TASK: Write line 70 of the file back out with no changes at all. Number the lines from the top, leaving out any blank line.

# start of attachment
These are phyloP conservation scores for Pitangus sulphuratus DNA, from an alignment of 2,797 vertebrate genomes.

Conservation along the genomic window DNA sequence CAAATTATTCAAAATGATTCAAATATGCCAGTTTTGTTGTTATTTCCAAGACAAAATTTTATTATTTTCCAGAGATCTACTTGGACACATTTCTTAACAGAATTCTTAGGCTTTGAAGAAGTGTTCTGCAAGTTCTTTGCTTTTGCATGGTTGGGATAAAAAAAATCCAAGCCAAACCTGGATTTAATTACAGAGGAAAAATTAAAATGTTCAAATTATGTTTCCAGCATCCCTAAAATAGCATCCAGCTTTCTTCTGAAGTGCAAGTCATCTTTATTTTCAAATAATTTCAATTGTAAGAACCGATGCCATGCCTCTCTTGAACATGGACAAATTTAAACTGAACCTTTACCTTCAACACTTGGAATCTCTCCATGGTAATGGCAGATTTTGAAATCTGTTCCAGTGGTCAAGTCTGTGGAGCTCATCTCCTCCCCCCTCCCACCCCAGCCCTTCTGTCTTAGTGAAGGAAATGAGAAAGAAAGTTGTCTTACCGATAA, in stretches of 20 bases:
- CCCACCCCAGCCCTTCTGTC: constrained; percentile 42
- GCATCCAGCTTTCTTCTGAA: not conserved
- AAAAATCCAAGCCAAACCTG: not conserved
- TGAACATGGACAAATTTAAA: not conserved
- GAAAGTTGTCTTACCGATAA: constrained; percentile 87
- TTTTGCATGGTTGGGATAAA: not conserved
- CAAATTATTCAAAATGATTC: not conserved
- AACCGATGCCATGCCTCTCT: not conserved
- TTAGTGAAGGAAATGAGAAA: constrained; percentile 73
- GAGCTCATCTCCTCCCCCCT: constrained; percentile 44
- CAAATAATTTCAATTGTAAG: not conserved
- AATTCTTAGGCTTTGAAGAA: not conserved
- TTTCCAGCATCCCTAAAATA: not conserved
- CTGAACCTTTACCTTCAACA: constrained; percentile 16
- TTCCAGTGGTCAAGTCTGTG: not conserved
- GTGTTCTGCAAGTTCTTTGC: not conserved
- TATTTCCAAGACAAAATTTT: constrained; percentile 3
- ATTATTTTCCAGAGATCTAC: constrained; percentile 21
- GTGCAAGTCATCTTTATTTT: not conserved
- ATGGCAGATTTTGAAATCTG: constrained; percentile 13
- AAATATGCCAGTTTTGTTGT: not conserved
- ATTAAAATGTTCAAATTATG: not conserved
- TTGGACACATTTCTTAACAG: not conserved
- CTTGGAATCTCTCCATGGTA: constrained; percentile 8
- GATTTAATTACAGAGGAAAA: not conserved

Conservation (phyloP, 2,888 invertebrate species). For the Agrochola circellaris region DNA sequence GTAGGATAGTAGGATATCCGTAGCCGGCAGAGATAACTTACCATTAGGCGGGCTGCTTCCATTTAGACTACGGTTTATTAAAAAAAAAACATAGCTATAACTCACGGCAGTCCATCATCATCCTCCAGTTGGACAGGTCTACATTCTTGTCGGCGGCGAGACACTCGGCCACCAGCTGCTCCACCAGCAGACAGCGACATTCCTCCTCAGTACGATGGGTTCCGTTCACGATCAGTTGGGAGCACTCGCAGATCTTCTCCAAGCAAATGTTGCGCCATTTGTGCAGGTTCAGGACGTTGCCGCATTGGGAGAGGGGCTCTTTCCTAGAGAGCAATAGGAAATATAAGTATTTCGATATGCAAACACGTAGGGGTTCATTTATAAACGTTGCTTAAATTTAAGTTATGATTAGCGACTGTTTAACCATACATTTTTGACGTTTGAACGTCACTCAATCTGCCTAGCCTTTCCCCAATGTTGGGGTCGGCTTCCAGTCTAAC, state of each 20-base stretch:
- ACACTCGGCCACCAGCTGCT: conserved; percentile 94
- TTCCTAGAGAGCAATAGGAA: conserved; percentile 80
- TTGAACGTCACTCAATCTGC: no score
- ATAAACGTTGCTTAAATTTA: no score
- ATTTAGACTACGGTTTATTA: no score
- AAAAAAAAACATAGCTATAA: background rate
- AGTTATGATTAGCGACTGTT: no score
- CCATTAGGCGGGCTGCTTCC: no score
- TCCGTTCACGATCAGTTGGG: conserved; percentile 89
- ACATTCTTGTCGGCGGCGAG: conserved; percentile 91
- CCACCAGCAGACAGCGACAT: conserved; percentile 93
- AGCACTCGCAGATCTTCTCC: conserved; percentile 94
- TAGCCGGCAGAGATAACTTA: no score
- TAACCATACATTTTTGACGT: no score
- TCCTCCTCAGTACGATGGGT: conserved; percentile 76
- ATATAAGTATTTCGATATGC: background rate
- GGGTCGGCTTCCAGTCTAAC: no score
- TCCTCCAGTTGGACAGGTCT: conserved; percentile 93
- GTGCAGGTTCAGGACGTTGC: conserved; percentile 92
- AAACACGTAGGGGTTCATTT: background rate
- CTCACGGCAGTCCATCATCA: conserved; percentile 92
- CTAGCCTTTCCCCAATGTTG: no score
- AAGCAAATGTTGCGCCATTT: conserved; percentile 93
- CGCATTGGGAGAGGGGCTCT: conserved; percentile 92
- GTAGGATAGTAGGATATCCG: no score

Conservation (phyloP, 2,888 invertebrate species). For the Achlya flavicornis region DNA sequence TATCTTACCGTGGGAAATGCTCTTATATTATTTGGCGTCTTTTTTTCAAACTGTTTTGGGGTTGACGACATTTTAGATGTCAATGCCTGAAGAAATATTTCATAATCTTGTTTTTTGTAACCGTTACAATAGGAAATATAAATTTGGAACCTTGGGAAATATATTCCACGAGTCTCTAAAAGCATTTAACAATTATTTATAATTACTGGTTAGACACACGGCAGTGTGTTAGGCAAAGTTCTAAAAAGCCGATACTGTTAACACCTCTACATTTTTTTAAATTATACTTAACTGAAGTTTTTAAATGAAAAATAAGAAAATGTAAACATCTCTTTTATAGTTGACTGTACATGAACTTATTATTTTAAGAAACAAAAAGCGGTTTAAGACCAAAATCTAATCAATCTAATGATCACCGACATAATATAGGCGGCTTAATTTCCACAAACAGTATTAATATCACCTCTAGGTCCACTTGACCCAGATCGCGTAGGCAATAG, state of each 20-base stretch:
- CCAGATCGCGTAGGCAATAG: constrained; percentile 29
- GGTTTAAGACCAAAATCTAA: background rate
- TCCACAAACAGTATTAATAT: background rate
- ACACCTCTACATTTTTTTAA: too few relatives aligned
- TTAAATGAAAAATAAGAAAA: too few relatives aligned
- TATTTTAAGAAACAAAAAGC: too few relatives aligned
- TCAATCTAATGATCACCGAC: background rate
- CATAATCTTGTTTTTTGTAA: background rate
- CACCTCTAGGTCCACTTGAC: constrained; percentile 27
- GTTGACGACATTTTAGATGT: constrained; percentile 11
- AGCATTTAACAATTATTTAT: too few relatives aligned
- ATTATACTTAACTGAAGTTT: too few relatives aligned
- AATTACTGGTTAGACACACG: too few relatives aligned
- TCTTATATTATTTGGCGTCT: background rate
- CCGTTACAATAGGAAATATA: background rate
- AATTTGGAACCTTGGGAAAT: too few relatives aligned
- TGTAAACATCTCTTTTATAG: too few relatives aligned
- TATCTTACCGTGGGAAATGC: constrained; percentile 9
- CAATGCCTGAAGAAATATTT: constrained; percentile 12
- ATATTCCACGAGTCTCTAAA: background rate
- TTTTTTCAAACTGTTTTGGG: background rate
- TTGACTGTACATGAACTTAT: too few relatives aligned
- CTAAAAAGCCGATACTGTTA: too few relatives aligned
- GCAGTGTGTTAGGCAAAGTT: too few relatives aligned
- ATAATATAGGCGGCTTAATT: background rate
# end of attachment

- AATTTGGAACCTTGGGAAAT: too few relatives aligned